18th January, Blue Monday, is supposedly the most depressing day of the year. The riot of Christmas decorations has gone, your bank account is jaded, and dark evenings begin shortly after breakfast.
You’d be forgiven for thinking the whole of 2020 was a Blue Monday and 2021’s not been much fun so far. The third lockdown began as we pulled the last cracker, Covid19 infections continue to rise and many struggle to teach their children, stave off loneliness, and pay their bills.
Lockdowns have highlighted how these struggles are most keenly felt where there are societal inequalities. We’ve seen the digital divide impact negatively on home-schooling; when families don’t own laptops or have affordable, reliable internet it’s very hard to home school.
Many children found the changes to their lives difficult and evidence suggests anxiety in children rose in 2020. The NHS says one in six (16%) 5-16 year olds reportedly had a mental disorder in 2020, up from one in nine in 2017. https://digital.nhs.uk/data-and-information/publications/statistical/mental-health-of-children-and-young-people-in-england/2020-wave-1-follow-up
But technology can help children feel less anxious – if provision is equal to all. Liverpool 5G Create, a health, social care and education project based in and around Kensington, Liverpool, (funded by the Government’s Department for Digital, Culture, Media, and Sport) has worked hard to reduce the digital divide in Liverpool. The team created an independent 5G network, using UK-designed hardware, that supports health, social care, and education technologies for people taking part in the project.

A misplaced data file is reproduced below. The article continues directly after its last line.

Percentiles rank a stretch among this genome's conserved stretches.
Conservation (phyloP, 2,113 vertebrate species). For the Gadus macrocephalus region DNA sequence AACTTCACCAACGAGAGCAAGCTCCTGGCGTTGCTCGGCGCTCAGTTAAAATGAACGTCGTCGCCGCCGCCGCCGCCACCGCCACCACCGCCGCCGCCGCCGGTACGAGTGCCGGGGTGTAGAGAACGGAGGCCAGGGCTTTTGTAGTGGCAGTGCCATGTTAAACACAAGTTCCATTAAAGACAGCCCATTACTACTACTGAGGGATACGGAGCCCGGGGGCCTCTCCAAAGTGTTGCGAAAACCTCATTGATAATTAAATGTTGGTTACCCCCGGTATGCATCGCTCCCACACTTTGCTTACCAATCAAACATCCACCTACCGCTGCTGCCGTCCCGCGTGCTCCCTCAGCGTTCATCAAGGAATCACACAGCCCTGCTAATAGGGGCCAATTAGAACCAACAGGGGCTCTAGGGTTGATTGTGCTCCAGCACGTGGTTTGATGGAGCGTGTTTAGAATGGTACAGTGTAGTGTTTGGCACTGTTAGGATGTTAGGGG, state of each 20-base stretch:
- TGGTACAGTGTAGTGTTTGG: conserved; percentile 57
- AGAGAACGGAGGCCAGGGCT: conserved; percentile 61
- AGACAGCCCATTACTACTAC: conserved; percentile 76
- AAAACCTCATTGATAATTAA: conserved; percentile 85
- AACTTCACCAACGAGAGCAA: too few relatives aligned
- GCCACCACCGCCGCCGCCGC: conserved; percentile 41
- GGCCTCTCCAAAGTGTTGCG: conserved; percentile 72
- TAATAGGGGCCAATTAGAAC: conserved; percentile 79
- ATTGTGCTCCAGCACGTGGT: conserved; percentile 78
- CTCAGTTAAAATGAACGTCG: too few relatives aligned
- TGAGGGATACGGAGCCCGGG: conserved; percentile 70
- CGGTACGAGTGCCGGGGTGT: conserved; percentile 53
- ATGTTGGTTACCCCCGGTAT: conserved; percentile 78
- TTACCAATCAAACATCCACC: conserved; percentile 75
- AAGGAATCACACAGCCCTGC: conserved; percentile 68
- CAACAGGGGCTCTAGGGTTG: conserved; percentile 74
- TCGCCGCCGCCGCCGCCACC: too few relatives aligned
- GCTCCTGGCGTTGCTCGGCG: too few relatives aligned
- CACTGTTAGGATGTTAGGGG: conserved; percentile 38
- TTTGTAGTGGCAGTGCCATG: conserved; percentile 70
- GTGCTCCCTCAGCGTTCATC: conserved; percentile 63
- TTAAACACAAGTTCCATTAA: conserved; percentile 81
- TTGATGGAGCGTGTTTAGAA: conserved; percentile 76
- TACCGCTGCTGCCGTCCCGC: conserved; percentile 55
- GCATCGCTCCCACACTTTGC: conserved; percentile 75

The technologies trialed during the project included Push-to-Talk, which connects people feeling isolated for a cost-free chat, sensors that detect when an older person falls and needs help, and a bingo and gaming app used by residents at a care home.
In spring 2021 Liverpool games studio, CGA Studios, will bring Chill Panda to the project helping children feeling anxious/isolated learn to manage their feelings and learn new coping strategies.
Originally designed by the games studio as a mobile app, the game for children under eight was launched on Nintendo Switch before Christmas. Chill Panda lives on his beautiful, blossom-filled island, riding around on his scooter, meeting friends like Wise Panda and Sporty Panda, making sandcastles, building and farming.
Panda helps children recognise and manage feelings of anxiety, whilst playing the game, by teaching them breathing exercises, yoga, and distraction puzzles and activities. Surveys and parent/teacher interviews will be used to measure improvement in two key areas: knowledge and understanding of anxiety. CGA expects children to show a 10 – 15% improvement in both.
The game was co-created with child psychologist, Dr. Caroline Belcher, also a director of the games company, who says: “After working with anxious children in my job I noticed there were lots of games/apps aimed at anxious adults but nothing similar for children.
“Children nowadays relate to and learn well through gaming. Exciting games like Chill Panda enable children to learn coping mechanisms whilst having fun. Families can play the game together so that parents learn more about how their children are feeling in a non-pressurised way.”
For the Liverpool 5G Create project, Chill Panda will be linked to wearable devices enabling children at schools in Liverpool to learn how anxiety affects their heart rate and how to manage this.
The Liverpool 5G network is provided free to the communities using the wearables, which means all the children at participating schools can take part – whether they have reliable home wifi or not. The low latency nature of the 5G technology means any data or downloads needed for the app will be properly and speedily supported, whilst AI-driven recommendations in the app need 5G technology to work.
Wilfie, aged six, had this to say about playing the game: “I enjoy playing Chill Panda because it’s fun but it also makes me feel calm. Feeling calmer makes me feel happy.”
Hopefully 2021 will turn out to be slightly less stressful for children than 2020 and ‘technology for good’ will have a role to play in making that a reality.